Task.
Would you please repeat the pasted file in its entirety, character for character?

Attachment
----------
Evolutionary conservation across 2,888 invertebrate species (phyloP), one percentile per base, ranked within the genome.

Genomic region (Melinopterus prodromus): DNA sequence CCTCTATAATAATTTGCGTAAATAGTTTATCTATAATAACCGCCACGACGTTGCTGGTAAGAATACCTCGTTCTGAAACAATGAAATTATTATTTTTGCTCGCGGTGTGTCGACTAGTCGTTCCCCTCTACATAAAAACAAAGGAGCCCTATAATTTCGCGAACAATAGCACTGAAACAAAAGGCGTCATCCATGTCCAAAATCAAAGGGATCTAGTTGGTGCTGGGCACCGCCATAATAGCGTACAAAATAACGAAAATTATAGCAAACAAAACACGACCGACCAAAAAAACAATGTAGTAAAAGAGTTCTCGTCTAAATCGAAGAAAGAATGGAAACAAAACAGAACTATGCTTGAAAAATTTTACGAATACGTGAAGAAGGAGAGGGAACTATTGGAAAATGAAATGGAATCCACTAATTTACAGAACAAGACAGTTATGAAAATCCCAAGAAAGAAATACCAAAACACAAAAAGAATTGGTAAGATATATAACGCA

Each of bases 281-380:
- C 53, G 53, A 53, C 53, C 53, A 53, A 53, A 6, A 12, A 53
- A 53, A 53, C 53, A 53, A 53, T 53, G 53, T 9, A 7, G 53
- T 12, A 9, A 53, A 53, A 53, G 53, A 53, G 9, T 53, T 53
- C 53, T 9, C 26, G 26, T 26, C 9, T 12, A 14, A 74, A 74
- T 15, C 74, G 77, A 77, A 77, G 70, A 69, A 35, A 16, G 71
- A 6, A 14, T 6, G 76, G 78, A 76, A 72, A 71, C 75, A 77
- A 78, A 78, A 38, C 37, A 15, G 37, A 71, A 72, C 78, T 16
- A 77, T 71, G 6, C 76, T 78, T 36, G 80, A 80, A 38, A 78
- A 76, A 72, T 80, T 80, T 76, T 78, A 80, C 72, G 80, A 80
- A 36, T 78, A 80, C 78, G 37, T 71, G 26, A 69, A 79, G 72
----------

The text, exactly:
Evolutionary conservation across 2,888 invertebrate species (phyloP), one percentile per base, ranked within the genome.

Genomic region (Melinopterus prodromus): DNA sequence CCTCTATAATAATTTGCGTAAATAGTTTATCTATAATAACCGCCACGACGTTGCTGGTAAGAATACCTCGTTCTGAAACAATGAAATTATTATTTTTGCTCGCGGTGTGTCGACTAGTCGTTCCCCTCTACATAAAAACAAAGGAGCCCTATAATTTCGCGAACAATAGCACTGAAACAAAAGGCGTCATCCATGTCCAAAATCAAAGGGATCTAGTTGGTGCTGGGCACCGCCATAATAGCGTACAAAATAACGAAAATTATAGCAAACAAAACACGACCGACCAAAAAAACAATGTAGTAAAAGAGTTCTCGTCTAAATCGAAGAAAGAATGGAAACAAAACAGAACTATGCTTGAAAAATTTTACGAATACGTGAAGAAGGAGAGGGAACTATTGGAAAATGAAATGGAATCCACTAATTTACAGAACAAGACAGTTATGAAAATCCCAAGAAAGAAATACCAAAACACAAAAAGAATTGGTAAGATATATAACGCA

Each of bases 281-380:
- C 53, G 53, A 53, C 53, C 53, A 53, A 53, A 6, A 12, A 53
- A 53, A 53, C 53, A 53, A 53, T 53, G 53, T 9, A 7, G 53
- T 12, A 9, A 53, A 53, A 53, G 53, A 53, G 9, T 53, T 53
- C 53, T 9, C 26, G 26, T 26, C 9, T 12, A 14, A 74, A 74
- T 15, C 74, G 77, A 77, A 77, G 70, A 69, A 35, A 16, G 71
- A 6, A 14, T 6, G 76, G 78, A 76, A 72, A 71, C 75, A 77
- A 78, A 78, A 38, C 37, A 15, G 37, A 71, A 72, C 78, T 16
- A 77, T 71, G 6, C 76, T 78, T 36, G 80, A 80, A 38, A 78
- A 76, A 72, T 80, T 80, T 76, T 78, A 80, C 72, G 80, A 80
- A 36, T 78, A 80, C 78, G 37, T 71, G 26, A 69, A 79, G 72